Final Fantasy Crystal Chronicles

For the Nintendo Gamecube. This is the first Final Fantasy game on a Nintendo console since Final Fantasy VI. Since Sony partially owns Squaresoft, the company that makes Final Fantasy, it seemed unlikely that it would ever see a Nintendo system again. However, Squaresoft created a 2nd party studio that included people who had worked on Final Fantasy games for Playstation to make Final Fantasy games for Nintendo consoles. This new Final Fantasy game is set to feature many new gameplay elements previously unseen in a Final Fantasy game, eg. Real Time fighting, as well as being the first RPG to incorporate GameCube-GameBoyAdvance compatibility. Below are some details about the game pulled from gameplay FAQs and walk-thrus from the Japanese version that was released 8/8/03.

Gameplay Mechanics

The game can be broken down into three general things players can do: explore, interact and fight. Like all good RPGs, these will constitute the bulk of the game.

  1. Exploration

In FFCC, players assume the role of various young adults who must venture out into the wilderness to protect their village from a poisonous gas cloud. They must find special trees out in the wilderness that produce one magical droplet every two game years and return these droplets to their hometowns where magical crystals protect the town from the poisonous miasma. The trees are of course guarded by a host of creatures bent on killing the players. The passage of time seems to play an important role in the game, for as the years progress the challenges the players face grows increasingly stronger.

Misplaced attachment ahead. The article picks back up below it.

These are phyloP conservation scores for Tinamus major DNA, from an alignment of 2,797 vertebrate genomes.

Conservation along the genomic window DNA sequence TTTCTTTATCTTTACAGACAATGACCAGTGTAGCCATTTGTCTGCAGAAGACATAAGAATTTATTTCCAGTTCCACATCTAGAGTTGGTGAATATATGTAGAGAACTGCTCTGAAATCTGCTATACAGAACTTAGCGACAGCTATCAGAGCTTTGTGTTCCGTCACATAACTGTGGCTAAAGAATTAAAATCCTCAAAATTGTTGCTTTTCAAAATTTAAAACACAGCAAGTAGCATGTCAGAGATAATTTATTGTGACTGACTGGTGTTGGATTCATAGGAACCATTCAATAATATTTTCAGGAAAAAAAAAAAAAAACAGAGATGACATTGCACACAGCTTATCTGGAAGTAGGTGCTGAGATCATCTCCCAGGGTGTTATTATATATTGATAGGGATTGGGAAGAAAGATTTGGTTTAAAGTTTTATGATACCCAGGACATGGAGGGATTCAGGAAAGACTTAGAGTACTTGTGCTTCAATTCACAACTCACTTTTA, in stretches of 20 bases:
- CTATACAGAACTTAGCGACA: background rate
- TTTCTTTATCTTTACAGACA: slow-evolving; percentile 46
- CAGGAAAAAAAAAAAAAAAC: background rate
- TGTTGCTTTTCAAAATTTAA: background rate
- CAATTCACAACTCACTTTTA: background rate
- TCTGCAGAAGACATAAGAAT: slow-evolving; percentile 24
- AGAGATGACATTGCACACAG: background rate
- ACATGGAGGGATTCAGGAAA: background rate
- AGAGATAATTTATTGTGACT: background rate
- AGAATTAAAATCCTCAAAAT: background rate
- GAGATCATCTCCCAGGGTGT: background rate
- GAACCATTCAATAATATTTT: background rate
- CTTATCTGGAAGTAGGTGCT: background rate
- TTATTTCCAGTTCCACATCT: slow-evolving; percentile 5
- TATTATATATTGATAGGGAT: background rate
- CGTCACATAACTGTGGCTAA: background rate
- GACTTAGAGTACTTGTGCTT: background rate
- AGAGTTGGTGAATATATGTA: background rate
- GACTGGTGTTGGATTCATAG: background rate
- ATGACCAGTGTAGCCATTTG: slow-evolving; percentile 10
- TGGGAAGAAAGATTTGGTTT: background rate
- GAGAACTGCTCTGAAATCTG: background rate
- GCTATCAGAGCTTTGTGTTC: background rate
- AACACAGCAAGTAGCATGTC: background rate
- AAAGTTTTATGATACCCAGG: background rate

1. Interaction

Like the other games in the Final Fantasy series, the story involves a character or group of characters journeying great distances throughout the world to complete a central quest, although many smaller quests will arise along the way. In the process, they will meet dozens of exciting people, fight off exotic creatures, discover hidden treasure and unfold a dramatic storyline. In FFCC, movement in the game is similar to the third-person follow-cam mode found in Legend of Zelda: The Wind Waker. This type of movement is where players will spend the majority of their time.

For movement across large distances, the players go to the “world-map” view, which is a highly zoomed-out view of the world which players use to venture from town to town and other far-away locales.

  1. Combat

Combat in FFCC is real-time and takes place in the regular movement mode, much like in Legend of Zelda: The Wind Waker or Secret of Mana.

Role-playing Elements

A big part of all role-playing games is selecting the type of character you will play. There are four races (character classes) that players can choose from in FFCC, each with its own unique strengths. A well-balanced party will draw upon the strengths of each race, which makes the game ideal to play with four players. The races are:

  • Clavat: wields swords and have the best defense in the game